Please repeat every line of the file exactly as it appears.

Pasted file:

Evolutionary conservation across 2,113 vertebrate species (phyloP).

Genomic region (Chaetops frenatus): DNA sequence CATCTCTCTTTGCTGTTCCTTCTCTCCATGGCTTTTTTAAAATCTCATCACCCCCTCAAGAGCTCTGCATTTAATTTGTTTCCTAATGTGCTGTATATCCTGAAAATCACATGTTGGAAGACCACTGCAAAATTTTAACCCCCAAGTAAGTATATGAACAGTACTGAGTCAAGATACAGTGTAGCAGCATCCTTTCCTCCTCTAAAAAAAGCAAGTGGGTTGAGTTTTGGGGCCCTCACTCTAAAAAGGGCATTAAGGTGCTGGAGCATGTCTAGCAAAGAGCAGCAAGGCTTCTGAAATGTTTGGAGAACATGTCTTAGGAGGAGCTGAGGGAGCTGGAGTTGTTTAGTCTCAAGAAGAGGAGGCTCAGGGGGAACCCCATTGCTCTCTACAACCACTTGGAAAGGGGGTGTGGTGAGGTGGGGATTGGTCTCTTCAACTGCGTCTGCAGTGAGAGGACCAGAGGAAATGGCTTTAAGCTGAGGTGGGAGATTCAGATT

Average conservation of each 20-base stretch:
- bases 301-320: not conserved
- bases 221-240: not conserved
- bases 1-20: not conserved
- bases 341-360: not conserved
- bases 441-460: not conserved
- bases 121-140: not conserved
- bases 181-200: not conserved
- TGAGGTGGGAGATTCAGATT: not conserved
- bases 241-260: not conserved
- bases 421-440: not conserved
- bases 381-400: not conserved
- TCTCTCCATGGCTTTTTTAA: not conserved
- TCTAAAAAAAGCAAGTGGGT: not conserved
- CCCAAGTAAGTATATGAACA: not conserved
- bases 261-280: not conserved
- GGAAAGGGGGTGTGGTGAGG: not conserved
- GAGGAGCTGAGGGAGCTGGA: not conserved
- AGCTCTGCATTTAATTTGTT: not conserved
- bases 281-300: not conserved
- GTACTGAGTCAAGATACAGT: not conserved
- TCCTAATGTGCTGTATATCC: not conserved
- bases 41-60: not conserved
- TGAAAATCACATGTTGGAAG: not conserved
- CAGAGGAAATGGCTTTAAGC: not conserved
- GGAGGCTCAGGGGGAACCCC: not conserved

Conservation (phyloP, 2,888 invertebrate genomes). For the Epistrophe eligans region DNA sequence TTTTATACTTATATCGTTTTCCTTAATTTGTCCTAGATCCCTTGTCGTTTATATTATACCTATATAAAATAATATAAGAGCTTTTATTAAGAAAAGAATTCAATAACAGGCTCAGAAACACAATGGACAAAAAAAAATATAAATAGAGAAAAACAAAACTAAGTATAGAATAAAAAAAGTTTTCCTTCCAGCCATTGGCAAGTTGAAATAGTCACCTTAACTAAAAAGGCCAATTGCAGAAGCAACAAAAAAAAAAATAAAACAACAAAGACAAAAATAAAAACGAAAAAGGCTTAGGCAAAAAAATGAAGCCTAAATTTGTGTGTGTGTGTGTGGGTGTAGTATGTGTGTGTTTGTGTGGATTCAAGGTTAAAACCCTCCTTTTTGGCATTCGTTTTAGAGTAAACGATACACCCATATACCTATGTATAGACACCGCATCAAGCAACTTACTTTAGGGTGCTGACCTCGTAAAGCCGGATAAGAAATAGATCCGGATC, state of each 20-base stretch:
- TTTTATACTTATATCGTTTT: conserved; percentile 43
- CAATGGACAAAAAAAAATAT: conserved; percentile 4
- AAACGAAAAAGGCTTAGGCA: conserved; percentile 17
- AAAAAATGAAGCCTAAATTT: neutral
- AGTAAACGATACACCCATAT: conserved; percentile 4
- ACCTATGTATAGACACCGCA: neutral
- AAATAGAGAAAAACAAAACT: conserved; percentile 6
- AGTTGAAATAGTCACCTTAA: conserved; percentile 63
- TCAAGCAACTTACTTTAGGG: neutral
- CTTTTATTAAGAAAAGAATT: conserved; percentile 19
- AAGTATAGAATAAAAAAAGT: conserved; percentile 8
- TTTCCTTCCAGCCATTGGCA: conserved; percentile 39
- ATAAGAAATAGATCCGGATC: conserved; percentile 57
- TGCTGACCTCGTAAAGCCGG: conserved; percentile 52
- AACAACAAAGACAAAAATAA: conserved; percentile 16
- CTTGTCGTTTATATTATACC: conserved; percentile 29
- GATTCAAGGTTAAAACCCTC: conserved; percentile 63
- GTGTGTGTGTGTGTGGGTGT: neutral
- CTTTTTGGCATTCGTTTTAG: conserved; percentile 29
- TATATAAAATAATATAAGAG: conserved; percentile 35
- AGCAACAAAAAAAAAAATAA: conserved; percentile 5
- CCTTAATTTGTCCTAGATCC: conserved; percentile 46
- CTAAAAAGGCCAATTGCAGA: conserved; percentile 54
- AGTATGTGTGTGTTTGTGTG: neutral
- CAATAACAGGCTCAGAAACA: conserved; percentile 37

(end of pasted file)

Evolutionary conservation across 2,113 vertebrate species (phyloP).

Genomic region (Chaetops frenatus): DNA sequence CATCTCTCTTTGCTGTTCCTTCTCTCCATGGCTTTTTTAAAATCTCATCACCCCCTCAAGAGCTCTGCATTTAATTTGTTTCCTAATGTGCTGTATATCCTGAAAATCACATGTTGGAAGACCACTGCAAAATTTTAACCCCCAAGTAAGTATATGAACAGTACTGAGTCAAGATACAGTGTAGCAGCATCCTTTCCTCCTCTAAAAAAAGCAAGTGGGTTGAGTTTTGGGGCCCTCACTCTAAAAAGGGCATTAAGGTGCTGGAGCATGTCTAGCAAAGAGCAGCAAGGCTTCTGAAATGTTTGGAGAACATGTCTTAGGAGGAGCTGAGGGAGCTGGAGTTGTTTAGTCTCAAGAAGAGGAGGCTCAGGGGGAACCCCATTGCTCTCTACAACCACTTGGAAAGGGGGTGTGGTGAGGTGGGGATTGGTCTCTTCAACTGCGTCTGCAGTGAGAGGACCAGAGGAAATGGCTTTAAGCTGAGGTGGGAGATTCAGATT

Average conservation of each 20-base stretch:
- bases 301-320: not conserved
- bases 221-240: not conserved
- bases 1-20: not conserved
- bases 341-360: not conserved
- bases 441-460: not conserved
- bases 121-140: not conserved
- bases 181-200: not conserved
- TGAGGTGGGAGATTCAGATT: not conserved
- bases 241-260: not conserved
- bases 421-440: not conserved
- bases 381-400: not conserved
- TCTCTCCATGGCTTTTTTAA: not conserved
- TCTAAAAAAAGCAAGTGGGT: not conserved
- CCCAAGTAAGTATATGAACA: not conserved
- bases 261-280: not conserved
- GGAAAGGGGGTGTGGTGAGG: not conserved
- GAGGAGCTGAGGGAGCTGGA: not conserved
- AGCTCTGCATTTAATTTGTT: not conserved
- bases 281-300: not conserved
- GTACTGAGTCAAGATACAGT: not conserved
- TCCTAATGTGCTGTATATCC: not conserved
- bases 41-60: not conserved
- TGAAAATCACATGTTGGAAG: not conserved
- CAGAGGAAATGGCTTTAAGC: not conserved
- GGAGGCTCAGGGGGAACCCC: not conserved

Conservation (phyloP, 2,888 invertebrate genomes). For the Epistrophe eligans region DNA sequence TTTTATACTTATATCGTTTTCCTTAATTTGTCCTAGATCCCTTGTCGTTTATATTATACCTATATAAAATAATATAAGAGCTTTTATTAAGAAAAGAATTCAATAACAGGCTCAGAAACACAATGGACAAAAAAAAATATAAATAGAGAAAAACAAAACTAAGTATAGAATAAAAAAAGTTTTCCTTCCAGCCATTGGCAAGTTGAAATAGTCACCTTAACTAAAAAGGCCAATTGCAGAAGCAACAAAAAAAAAAATAAAACAACAAAGACAAAAATAAAAACGAAAAAGGCTTAGGCAAAAAAATGAAGCCTAAATTTGTGTGTGTGTGTGTGGGTGTAGTATGTGTGTGTTTGTGTGGATTCAAGGTTAAAACCCTCCTTTTTGGCATTCGTTTTAGAGTAAACGATACACCCATATACCTATGTATAGACACCGCATCAAGCAACTTACTTTAGGGTGCTGACCTCGTAAAGCCGGATAAGAAATAGATCCGGATC, state of each 20-base stretch:
- TTTTATACTTATATCGTTTT: conserved; percentile 43
- CAATGGACAAAAAAAAATAT: conserved; percentile 4
- AAACGAAAAAGGCTTAGGCA: conserved; percentile 17
- AAAAAATGAAGCCTAAATTT: neutral
- AGTAAACGATACACCCATAT: conserved; percentile 4
- ACCTATGTATAGACACCGCA: neutral
- AAATAGAGAAAAACAAAACT: conserved; percentile 6
- AGTTGAAATAGTCACCTTAA: conserved; percentile 63
- TCAAGCAACTTACTTTAGGG: neutral
- CTTTTATTAAGAAAAGAATT: conserved; percentile 19
- AAGTATAGAATAAAAAAAGT: conserved; percentile 8
- TTTCCTTCCAGCCATTGGCA: conserved; percentile 39
- ATAAGAAATAGATCCGGATC: conserved; percentile 57
- TGCTGACCTCGTAAAGCCGG: conserved; percentile 52
- AACAACAAAGACAAAAATAA: conserved; percentile 16
- CTTGTCGTTTATATTATACC: conserved; percentile 29
- GATTCAAGGTTAAAACCCTC: conserved; percentile 63
- GTGTGTGTGTGTGTGGGTGT: neutral
- CTTTTTGGCATTCGTTTTAG: conserved; percentile 29
- TATATAAAATAATATAAGAG: conserved; percentile 35
- AGCAACAAAAAAAAAAATAA: conserved; percentile 5
- CCTTAATTTGTCCTAGATCC: conserved; percentile 46
- CTAAAAAGGCCAATTGCAGA: conserved; percentile 54
- AGTATGTGTGTGTTTGTGTG: neutral
- CAATAACAGGCTCAGAAACA: conserved; percentile 37